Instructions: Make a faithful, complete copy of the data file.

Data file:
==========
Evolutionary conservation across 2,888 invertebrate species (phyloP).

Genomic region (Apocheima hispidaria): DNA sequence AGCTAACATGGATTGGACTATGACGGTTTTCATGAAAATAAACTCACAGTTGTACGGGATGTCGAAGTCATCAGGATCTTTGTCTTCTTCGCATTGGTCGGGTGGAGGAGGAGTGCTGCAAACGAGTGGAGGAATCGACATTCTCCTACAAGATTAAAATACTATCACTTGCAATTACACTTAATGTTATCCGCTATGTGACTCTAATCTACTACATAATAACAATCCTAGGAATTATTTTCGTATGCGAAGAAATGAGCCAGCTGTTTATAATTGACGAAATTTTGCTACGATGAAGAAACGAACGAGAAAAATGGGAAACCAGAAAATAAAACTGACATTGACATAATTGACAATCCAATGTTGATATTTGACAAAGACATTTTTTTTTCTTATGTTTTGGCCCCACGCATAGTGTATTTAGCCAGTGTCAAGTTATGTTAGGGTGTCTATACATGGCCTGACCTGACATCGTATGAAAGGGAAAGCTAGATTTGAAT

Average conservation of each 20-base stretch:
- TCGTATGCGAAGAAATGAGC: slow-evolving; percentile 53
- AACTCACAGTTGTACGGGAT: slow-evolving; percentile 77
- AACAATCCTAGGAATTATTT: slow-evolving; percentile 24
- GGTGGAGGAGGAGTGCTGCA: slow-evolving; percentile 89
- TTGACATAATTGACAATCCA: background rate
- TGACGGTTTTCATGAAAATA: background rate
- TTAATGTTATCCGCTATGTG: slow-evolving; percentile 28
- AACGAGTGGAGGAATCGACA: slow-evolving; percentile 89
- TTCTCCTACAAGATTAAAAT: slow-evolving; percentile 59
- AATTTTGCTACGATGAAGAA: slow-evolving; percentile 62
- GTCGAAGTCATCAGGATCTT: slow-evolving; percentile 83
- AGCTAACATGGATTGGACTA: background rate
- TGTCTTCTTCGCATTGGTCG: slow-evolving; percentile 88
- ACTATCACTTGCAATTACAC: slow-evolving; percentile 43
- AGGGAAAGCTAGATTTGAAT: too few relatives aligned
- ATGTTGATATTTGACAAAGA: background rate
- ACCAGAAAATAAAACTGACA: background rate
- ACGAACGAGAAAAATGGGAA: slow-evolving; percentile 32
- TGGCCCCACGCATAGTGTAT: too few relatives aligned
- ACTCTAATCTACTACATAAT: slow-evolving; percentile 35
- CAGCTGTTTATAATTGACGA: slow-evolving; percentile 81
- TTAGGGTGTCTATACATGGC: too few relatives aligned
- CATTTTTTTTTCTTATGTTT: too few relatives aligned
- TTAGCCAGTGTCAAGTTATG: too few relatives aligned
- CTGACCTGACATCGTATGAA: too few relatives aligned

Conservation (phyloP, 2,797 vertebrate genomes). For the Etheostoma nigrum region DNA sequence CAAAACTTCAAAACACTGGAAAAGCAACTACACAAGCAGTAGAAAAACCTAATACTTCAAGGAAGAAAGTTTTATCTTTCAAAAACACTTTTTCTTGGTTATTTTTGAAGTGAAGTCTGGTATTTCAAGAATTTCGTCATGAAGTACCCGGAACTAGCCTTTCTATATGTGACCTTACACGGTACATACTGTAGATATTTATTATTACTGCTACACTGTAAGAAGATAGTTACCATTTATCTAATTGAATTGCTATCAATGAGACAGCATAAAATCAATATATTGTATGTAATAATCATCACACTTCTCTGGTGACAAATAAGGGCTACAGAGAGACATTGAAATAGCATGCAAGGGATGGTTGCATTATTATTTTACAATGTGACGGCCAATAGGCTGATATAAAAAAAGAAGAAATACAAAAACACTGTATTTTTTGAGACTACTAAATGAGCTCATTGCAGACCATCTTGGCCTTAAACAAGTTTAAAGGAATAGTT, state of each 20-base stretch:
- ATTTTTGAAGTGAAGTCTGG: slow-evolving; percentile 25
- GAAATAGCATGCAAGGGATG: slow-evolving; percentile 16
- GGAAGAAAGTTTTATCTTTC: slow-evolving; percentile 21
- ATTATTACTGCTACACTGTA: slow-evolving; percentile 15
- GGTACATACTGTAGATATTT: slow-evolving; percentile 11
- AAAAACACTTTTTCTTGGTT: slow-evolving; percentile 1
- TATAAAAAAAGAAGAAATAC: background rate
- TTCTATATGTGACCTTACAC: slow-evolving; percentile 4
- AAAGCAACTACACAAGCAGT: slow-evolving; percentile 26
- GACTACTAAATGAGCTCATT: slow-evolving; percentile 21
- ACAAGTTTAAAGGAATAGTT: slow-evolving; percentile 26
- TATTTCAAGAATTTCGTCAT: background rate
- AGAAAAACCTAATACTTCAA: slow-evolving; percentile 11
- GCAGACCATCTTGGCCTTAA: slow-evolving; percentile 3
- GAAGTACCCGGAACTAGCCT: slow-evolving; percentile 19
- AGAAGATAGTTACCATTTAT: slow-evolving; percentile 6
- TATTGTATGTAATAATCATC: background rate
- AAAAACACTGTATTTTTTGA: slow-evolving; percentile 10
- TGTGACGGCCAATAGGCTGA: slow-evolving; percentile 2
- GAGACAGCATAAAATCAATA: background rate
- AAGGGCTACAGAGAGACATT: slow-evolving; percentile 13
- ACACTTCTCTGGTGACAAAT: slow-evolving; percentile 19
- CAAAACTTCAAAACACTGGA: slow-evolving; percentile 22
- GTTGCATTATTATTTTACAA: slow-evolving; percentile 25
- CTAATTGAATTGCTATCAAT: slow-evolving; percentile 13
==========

Evolutionary conservation across 2,888 invertebrate species (phyloP).

Genomic region (Apocheima hispidaria): DNA sequence AGCTAACATGGATTGGACTATGACGGTTTTCATGAAAATAAACTCACAGTTGTACGGGATGTCGAAGTCATCAGGATCTTTGTCTTCTTCGCATTGGTCGGGTGGAGGAGGAGTGCTGCAAACGAGTGGAGGAATCGACATTCTCCTACAAGATTAAAATACTATCACTTGCAATTACACTTAATGTTATCCGCTATGTGACTCTAATCTACTACATAATAACAATCCTAGGAATTATTTTCGTATGCGAAGAAATGAGCCAGCTGTTTATAATTGACGAAATTTTGCTACGATGAAGAAACGAACGAGAAAAATGGGAAACCAGAAAATAAAACTGACATTGACATAATTGACAATCCAATGTTGATATTTGACAAAGACATTTTTTTTTCTTATGTTTTGGCCCCACGCATAGTGTATTTAGCCAGTGTCAAGTTATGTTAGGGTGTCTATACATGGCCTGACCTGACATCGTATGAAAGGGAAAGCTAGATTTGAAT

Average conservation of each 20-base stretch:
- TCGTATGCGAAGAAATGAGC: slow-evolving; percentile 53
- AACTCACAGTTGTACGGGAT: slow-evolving; percentile 77
- AACAATCCTAGGAATTATTT: slow-evolving; percentile 24
- GGTGGAGGAGGAGTGCTGCA: slow-evolving; percentile 89
- TTGACATAATTGACAATCCA: background rate
- TGACGGTTTTCATGAAAATA: background rate
- TTAATGTTATCCGCTATGTG: slow-evolving; percentile 28
- AACGAGTGGAGGAATCGACA: slow-evolving; percentile 89
- TTCTCCTACAAGATTAAAAT: slow-evolving; percentile 59
- AATTTTGCTACGATGAAGAA: slow-evolving; percentile 62
- GTCGAAGTCATCAGGATCTT: slow-evolving; percentile 83
- AGCTAACATGGATTGGACTA: background rate
- TGTCTTCTTCGCATTGGTCG: slow-evolving; percentile 88
- ACTATCACTTGCAATTACAC: slow-evolving; percentile 43
- AGGGAAAGCTAGATTTGAAT: too few relatives aligned
- ATGTTGATATTTGACAAAGA: background rate
- ACCAGAAAATAAAACTGACA: background rate
- ACGAACGAGAAAAATGGGAA: slow-evolving; percentile 32
- TGGCCCCACGCATAGTGTAT: too few relatives aligned
- ACTCTAATCTACTACATAAT: slow-evolving; percentile 35
- CAGCTGTTTATAATTGACGA: slow-evolving; percentile 81
- TTAGGGTGTCTATACATGGC: too few relatives aligned
- CATTTTTTTTTCTTATGTTT: too few relatives aligned
- TTAGCCAGTGTCAAGTTATG: too few relatives aligned
- CTGACCTGACATCGTATGAA: too few relatives aligned

Conservation (phyloP, 2,797 vertebrate genomes). For the Etheostoma nigrum region DNA sequence CAAAACTTCAAAACACTGGAAAAGCAACTACACAAGCAGTAGAAAAACCTAATACTTCAAGGAAGAAAGTTTTATCTTTCAAAAACACTTTTTCTTGGTTATTTTTGAAGTGAAGTCTGGTATTTCAAGAATTTCGTCATGAAGTACCCGGAACTAGCCTTTCTATATGTGACCTTACACGGTACATACTGTAGATATTTATTATTACTGCTACACTGTAAGAAGATAGTTACCATTTATCTAATTGAATTGCTATCAATGAGACAGCATAAAATCAATATATTGTATGTAATAATCATCACACTTCTCTGGTGACAAATAAGGGCTACAGAGAGACATTGAAATAGCATGCAAGGGATGGTTGCATTATTATTTTACAATGTGACGGCCAATAGGCTGATATAAAAAAAGAAGAAATACAAAAACACTGTATTTTTTGAGACTACTAAATGAGCTCATTGCAGACCATCTTGGCCTTAAACAAGTTTAAAGGAATAGTT, state of each 20-base stretch:
- ATTTTTGAAGTGAAGTCTGG: slow-evolving; percentile 25
- GAAATAGCATGCAAGGGATG: slow-evolving; percentile 16
- GGAAGAAAGTTTTATCTTTC: slow-evolving; percentile 21
- ATTATTACTGCTACACTGTA: slow-evolving; percentile 15
- GGTACATACTGTAGATATTT: slow-evolving; percentile 11
- AAAAACACTTTTTCTTGGTT: slow-evolving; percentile 1
- TATAAAAAAAGAAGAAATAC: background rate
- TTCTATATGTGACCTTACAC: slow-evolving; percentile 4
- AAAGCAACTACACAAGCAGT: slow-evolving; percentile 26
- GACTACTAAATGAGCTCATT: slow-evolving; percentile 21
- ACAAGTTTAAAGGAATAGTT: slow-evolving; percentile 26
- TATTTCAAGAATTTCGTCAT: background rate
- AGAAAAACCTAATACTTCAA: slow-evolving; percentile 11
- GCAGACCATCTTGGCCTTAA: slow-evolving; percentile 3
- GAAGTACCCGGAACTAGCCT: slow-evolving; percentile 19
- AGAAGATAGTTACCATTTAT: slow-evolving; percentile 6
- TATTGTATGTAATAATCATC: background rate
- AAAAACACTGTATTTTTTGA: slow-evolving; percentile 10
- TGTGACGGCCAATAGGCTGA: slow-evolving; percentile 2
- GAGACAGCATAAAATCAATA: background rate
- AAGGGCTACAGAGAGACATT: slow-evolving; percentile 13
- ACACTTCTCTGGTGACAAAT: slow-evolving; percentile 19
- CAAAACTTCAAAACACTGGA: slow-evolving; percentile 22
- GTTGCATTATTATTTTACAA: slow-evolving; percentile 25
- CTAATTGAATTGCTATCAAT: slow-evolving; percentile 13